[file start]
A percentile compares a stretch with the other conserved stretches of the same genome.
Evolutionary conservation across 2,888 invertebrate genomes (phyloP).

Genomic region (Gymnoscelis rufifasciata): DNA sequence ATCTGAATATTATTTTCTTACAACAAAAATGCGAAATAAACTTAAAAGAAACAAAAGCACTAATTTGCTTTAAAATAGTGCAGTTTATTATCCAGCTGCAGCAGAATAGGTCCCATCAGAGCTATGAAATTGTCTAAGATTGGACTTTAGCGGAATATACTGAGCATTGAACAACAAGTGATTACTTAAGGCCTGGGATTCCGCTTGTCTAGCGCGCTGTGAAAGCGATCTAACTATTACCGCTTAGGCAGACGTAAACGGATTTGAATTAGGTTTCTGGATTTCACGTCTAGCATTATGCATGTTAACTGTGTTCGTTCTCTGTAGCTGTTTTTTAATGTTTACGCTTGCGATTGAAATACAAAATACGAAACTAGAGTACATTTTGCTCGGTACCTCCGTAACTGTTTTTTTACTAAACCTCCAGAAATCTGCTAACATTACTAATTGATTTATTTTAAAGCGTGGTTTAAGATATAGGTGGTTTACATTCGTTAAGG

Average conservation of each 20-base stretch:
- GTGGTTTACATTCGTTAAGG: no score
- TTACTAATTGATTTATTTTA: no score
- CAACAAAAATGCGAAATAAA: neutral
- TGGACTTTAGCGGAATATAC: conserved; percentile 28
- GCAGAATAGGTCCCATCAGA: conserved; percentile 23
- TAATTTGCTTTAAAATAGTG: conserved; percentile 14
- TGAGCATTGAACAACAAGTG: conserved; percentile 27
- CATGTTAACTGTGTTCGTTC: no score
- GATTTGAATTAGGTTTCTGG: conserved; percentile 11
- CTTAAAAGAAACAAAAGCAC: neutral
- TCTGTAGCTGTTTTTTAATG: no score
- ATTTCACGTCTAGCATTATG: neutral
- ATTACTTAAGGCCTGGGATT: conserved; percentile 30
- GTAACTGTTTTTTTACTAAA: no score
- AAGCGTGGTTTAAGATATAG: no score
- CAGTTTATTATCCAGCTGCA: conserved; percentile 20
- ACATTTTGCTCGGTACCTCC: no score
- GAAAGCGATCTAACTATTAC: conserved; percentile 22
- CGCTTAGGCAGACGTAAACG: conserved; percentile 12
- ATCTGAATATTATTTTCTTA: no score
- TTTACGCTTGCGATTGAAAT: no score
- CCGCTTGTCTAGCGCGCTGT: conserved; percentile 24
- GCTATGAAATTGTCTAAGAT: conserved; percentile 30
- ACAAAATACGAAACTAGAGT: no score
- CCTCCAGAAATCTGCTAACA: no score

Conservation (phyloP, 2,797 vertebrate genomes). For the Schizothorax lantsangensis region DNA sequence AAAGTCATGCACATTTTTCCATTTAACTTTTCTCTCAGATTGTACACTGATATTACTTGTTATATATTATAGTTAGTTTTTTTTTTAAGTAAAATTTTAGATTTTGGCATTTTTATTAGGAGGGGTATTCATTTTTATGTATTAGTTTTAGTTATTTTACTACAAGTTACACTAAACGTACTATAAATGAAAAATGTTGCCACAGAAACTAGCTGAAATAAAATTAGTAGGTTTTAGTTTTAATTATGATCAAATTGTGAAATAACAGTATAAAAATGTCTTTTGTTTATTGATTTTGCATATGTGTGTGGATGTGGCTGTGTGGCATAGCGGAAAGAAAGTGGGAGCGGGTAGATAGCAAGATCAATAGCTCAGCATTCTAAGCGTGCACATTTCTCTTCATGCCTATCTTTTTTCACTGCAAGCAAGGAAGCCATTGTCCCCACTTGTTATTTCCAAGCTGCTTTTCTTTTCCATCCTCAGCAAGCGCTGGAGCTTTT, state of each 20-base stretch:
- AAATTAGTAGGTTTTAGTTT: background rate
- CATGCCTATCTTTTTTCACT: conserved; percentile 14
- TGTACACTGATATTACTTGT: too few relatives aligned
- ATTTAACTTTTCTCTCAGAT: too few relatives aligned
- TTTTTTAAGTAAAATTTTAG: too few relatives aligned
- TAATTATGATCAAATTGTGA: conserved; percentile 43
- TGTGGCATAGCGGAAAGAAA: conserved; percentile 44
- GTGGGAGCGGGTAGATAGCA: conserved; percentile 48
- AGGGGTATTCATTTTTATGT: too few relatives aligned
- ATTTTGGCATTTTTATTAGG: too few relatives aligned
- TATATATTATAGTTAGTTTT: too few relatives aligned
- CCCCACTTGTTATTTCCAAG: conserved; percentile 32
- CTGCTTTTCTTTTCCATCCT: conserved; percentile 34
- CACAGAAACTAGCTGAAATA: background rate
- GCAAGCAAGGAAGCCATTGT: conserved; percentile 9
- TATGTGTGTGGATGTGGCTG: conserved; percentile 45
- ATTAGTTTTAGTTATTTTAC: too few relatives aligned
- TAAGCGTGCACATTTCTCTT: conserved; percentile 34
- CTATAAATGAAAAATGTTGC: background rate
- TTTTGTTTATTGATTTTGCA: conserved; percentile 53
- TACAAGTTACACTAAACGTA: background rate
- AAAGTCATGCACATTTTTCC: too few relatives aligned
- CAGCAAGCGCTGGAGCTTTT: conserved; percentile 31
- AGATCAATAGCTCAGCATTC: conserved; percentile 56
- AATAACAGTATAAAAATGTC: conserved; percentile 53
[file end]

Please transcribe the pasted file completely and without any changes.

A percentile compares a stretch with the other conserved stretches of the same genome.
Evolutionary conservation across 2,888 invertebrate genomes (phyloP).

Genomic region (Gymnoscelis rufifasciata): DNA sequence ATCTGAATATTATTTTCTTACAACAAAAATGCGAAATAAACTTAAAAGAAACAAAAGCACTAATTTGCTTTAAAATAGTGCAGTTTATTATCCAGCTGCAGCAGAATAGGTCCCATCAGAGCTATGAAATTGTCTAAGATTGGACTTTAGCGGAATATACTGAGCATTGAACAACAAGTGATTACTTAAGGCCTGGGATTCCGCTTGTCTAGCGCGCTGTGAAAGCGATCTAACTATTACCGCTTAGGCAGACGTAAACGGATTTGAATTAGGTTTCTGGATTTCACGTCTAGCATTATGCATGTTAACTGTGTTCGTTCTCTGTAGCTGTTTTTTAATGTTTACGCTTGCGATTGAAATACAAAATACGAAACTAGAGTACATTTTGCTCGGTACCTCCGTAACTGTTTTTTTACTAAACCTCCAGAAATCTGCTAACATTACTAATTGATTTATTTTAAAGCGTGGTTTAAGATATAGGTGGTTTACATTCGTTAAGG

Average conservation of each 20-base stretch:
- GTGGTTTACATTCGTTAAGG: no score
- TTACTAATTGATTTATTTTA: no score
- CAACAAAAATGCGAAATAAA: neutral
- TGGACTTTAGCGGAATATAC: conserved; percentile 28
- GCAGAATAGGTCCCATCAGA: conserved; percentile 23
- TAATTTGCTTTAAAATAGTG: conserved; percentile 14
- TGAGCATTGAACAACAAGTG: conserved; percentile 27
- CATGTTAACTGTGTTCGTTC: no score
- GATTTGAATTAGGTTTCTGG: conserved; percentile 11
- CTTAAAAGAAACAAAAGCAC: neutral
- TCTGTAGCTGTTTTTTAATG: no score
- ATTTCACGTCTAGCATTATG: neutral
- ATTACTTAAGGCCTGGGATT: conserved; percentile 30
- GTAACTGTTTTTTTACTAAA: no score
- AAGCGTGGTTTAAGATATAG: no score
- CAGTTTATTATCCAGCTGCA: conserved; percentile 20
- ACATTTTGCTCGGTACCTCC: no score
- GAAAGCGATCTAACTATTAC: conserved; percentile 22
- CGCTTAGGCAGACGTAAACG: conserved; percentile 12
- ATCTGAATATTATTTTCTTA: no score
- TTTACGCTTGCGATTGAAAT: no score
- CCGCTTGTCTAGCGCGCTGT: conserved; percentile 24
- GCTATGAAATTGTCTAAGAT: conserved; percentile 30
- ACAAAATACGAAACTAGAGT: no score
- CCTCCAGAAATCTGCTAACA: no score

Conservation (phyloP, 2,797 vertebrate genomes). For the Schizothorax lantsangensis region DNA sequence AAAGTCATGCACATTTTTCCATTTAACTTTTCTCTCAGATTGTACACTGATATTACTTGTTATATATTATAGTTAGTTTTTTTTTTAAGTAAAATTTTAGATTTTGGCATTTTTATTAGGAGGGGTATTCATTTTTATGTATTAGTTTTAGTTATTTTACTACAAGTTACACTAAACGTACTATAAATGAAAAATGTTGCCACAGAAACTAGCTGAAATAAAATTAGTAGGTTTTAGTTTTAATTATGATCAAATTGTGAAATAACAGTATAAAAATGTCTTTTGTTTATTGATTTTGCATATGTGTGTGGATGTGGCTGTGTGGCATAGCGGAAAGAAAGTGGGAGCGGGTAGATAGCAAGATCAATAGCTCAGCATTCTAAGCGTGCACATTTCTCTTCATGCCTATCTTTTTTCACTGCAAGCAAGGAAGCCATTGTCCCCACTTGTTATTTCCAAGCTGCTTTTCTTTTCCATCCTCAGCAAGCGCTGGAGCTTTT, state of each 20-base stretch:
- AAATTAGTAGGTTTTAGTTT: background rate
- CATGCCTATCTTTTTTCACT: conserved; percentile 14
- TGTACACTGATATTACTTGT: too few relatives aligned
- ATTTAACTTTTCTCTCAGAT: too few relatives aligned
- TTTTTTAAGTAAAATTTTAG: too few relatives aligned
- TAATTATGATCAAATTGTGA: conserved; percentile 43
- TGTGGCATAGCGGAAAGAAA: conserved; percentile 44
- GTGGGAGCGGGTAGATAGCA: conserved; percentile 48
- AGGGGTATTCATTTTTATGT: too few relatives aligned
- ATTTTGGCATTTTTATTAGG: too few relatives aligned
- TATATATTATAGTTAGTTTT: too few relatives aligned
- CCCCACTTGTTATTTCCAAG: conserved; percentile 32
- CTGCTTTTCTTTTCCATCCT: conserved; percentile 34
- CACAGAAACTAGCTGAAATA: background rate
- GCAAGCAAGGAAGCCATTGT: conserved; percentile 9
- TATGTGTGTGGATGTGGCTG: conserved; percentile 45
- ATTAGTTTTAGTTATTTTAC: too few relatives aligned
- TAAGCGTGCACATTTCTCTT: conserved; percentile 34
- CTATAAATGAAAAATGTTGC: background rate
- TTTTGTTTATTGATTTTGCA: conserved; percentile 53
- TACAAGTTACACTAAACGTA: background rate
- AAAGTCATGCACATTTTTCC: too few relatives aligned
- CAGCAAGCGCTGGAGCTTTT: conserved; percentile 31
- AGATCAATAGCTCAGCATTC: conserved; percentile 56
- AATAACAGTATAAAAATGTC: conserved; percentile 53